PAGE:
Monday, January 05, 2009

On people and change

People are a complicated lot. I dont think many people know themselves too well. I dont mean the word "themselves" in a spiritual connotation of self-realization or such higher meaning. I am only referring to people knowing themselves like they know other people, or in fact, like their family or friends know them.

The key point is that people are constantly defining and redifining themselves, both consciously and unconsciously. As a result of all the experiences and our cogitations and reflections on these experiences within the environments we find ourselves in, we develop a system of understanding of the world around us - and that includes ourselves. As a result of the continuous reconciliation between who we think we are, what we think we want and who we think we want to be, we are actually an amorphous mass of shifting core values, with numerous blobs of inconsistencies and contradictions, rather than a well-defined, solid individual that we may perceive or project ourselves to be. Now this is perhaps, an overly complicated way of saying that people change - that seems obvious enough - but also that people change in ways that they dont quite understand well.

Critically then, the point to be made here is that people do not fully appreciate who they are - in totality. But, people do realize that they change. We see our faces, our voices, our bodies change, but also our dreams, ambitions, jobs, fears, convictions, passions, friendships and relationships - they all change. While one may realize that he wants to pursue a career in music now, instead of a childhood dream in journalism, he perhaps doesnt realize the extent to which this change affects him in other ways, such as his fears or friendships. They are too intertwined interally, for his intelligence to be fully aware of it, until it becomes apparent later. As a result, there is this gap that exists between who we really are, and who we think we are. When we talk about ourselves to others, based on who we think we are, we probably come close to describing several facets of our personality and our changes, but that does not describe who we are, and this is likely different from what others think we are, and how we have changed.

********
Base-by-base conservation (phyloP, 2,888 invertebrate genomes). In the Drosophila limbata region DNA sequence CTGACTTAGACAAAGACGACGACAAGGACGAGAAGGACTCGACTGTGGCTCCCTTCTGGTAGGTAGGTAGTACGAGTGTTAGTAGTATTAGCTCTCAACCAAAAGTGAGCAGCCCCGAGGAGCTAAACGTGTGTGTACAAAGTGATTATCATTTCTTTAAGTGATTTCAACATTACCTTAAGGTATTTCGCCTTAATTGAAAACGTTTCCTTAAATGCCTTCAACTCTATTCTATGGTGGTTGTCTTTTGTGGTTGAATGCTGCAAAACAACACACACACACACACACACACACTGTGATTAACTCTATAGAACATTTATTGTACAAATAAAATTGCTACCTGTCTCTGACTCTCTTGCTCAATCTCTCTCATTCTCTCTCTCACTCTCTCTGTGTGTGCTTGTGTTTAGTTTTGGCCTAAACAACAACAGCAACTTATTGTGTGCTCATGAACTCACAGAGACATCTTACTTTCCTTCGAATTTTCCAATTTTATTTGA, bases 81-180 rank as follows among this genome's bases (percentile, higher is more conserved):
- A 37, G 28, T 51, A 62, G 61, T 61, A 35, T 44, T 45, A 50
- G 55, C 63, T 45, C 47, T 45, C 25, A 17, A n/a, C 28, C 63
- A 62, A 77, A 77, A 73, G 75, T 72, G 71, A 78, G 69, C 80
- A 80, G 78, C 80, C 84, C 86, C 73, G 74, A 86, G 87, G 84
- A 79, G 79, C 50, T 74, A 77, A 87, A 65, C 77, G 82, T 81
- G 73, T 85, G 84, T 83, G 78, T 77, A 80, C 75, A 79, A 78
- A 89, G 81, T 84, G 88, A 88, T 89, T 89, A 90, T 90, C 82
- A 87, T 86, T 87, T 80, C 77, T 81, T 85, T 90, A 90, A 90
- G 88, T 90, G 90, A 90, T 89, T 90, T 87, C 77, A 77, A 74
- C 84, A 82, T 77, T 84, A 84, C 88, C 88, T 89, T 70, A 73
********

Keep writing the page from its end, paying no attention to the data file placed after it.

While this may not be understood or even relevant in people's everyday dealings, many emotional and inter-personal issues result as a consequence of this gap in communication. This may even help in explanining difficult human characteristics such as hypocrisy or betrayal.

Does God want?

The general religious view seems to be that man is imperfect and it is this imperfection that prevents us from realizing God. In fact, it is said that we cannot even understand Him fully or to any reasonable degree, due to the inherent nature of God being within and without everything - omnipotent, omniscient, omnipresent. Granted that religion is just a human explanation for divine power in our lives; still some concepts are hard to fathom, such as:

God wants to make us tougher and wiser by sending adversities our way. Which begs the question, firstly, does God want anything? The ideal of accepting everything God gives us, and surrendering to Him is very powerful and liberating. But then, doesnt the idea that God has a plan or pasttimes and wishes something paint God as less than perfect or human-like, even if as a Father? Even though God is perfectly capable of realizing His wants, does not the fact of wanting, wishing or desiring something run contrary to the idealization of the absolute, all-perfect God?

On hindsight, may be the key point is this: When we as humans want something, it is usually outside of us. But there is nothing outside of God, by definition. If God wants something, which is inside Him, it is not really a want, but merely a choice. And so, as we humans accept His plans, we must do so with the humility that we cannot even begin to know His ways, and so, to say God sends us adversities in order to make us tougher and wiser is unduly arrogant.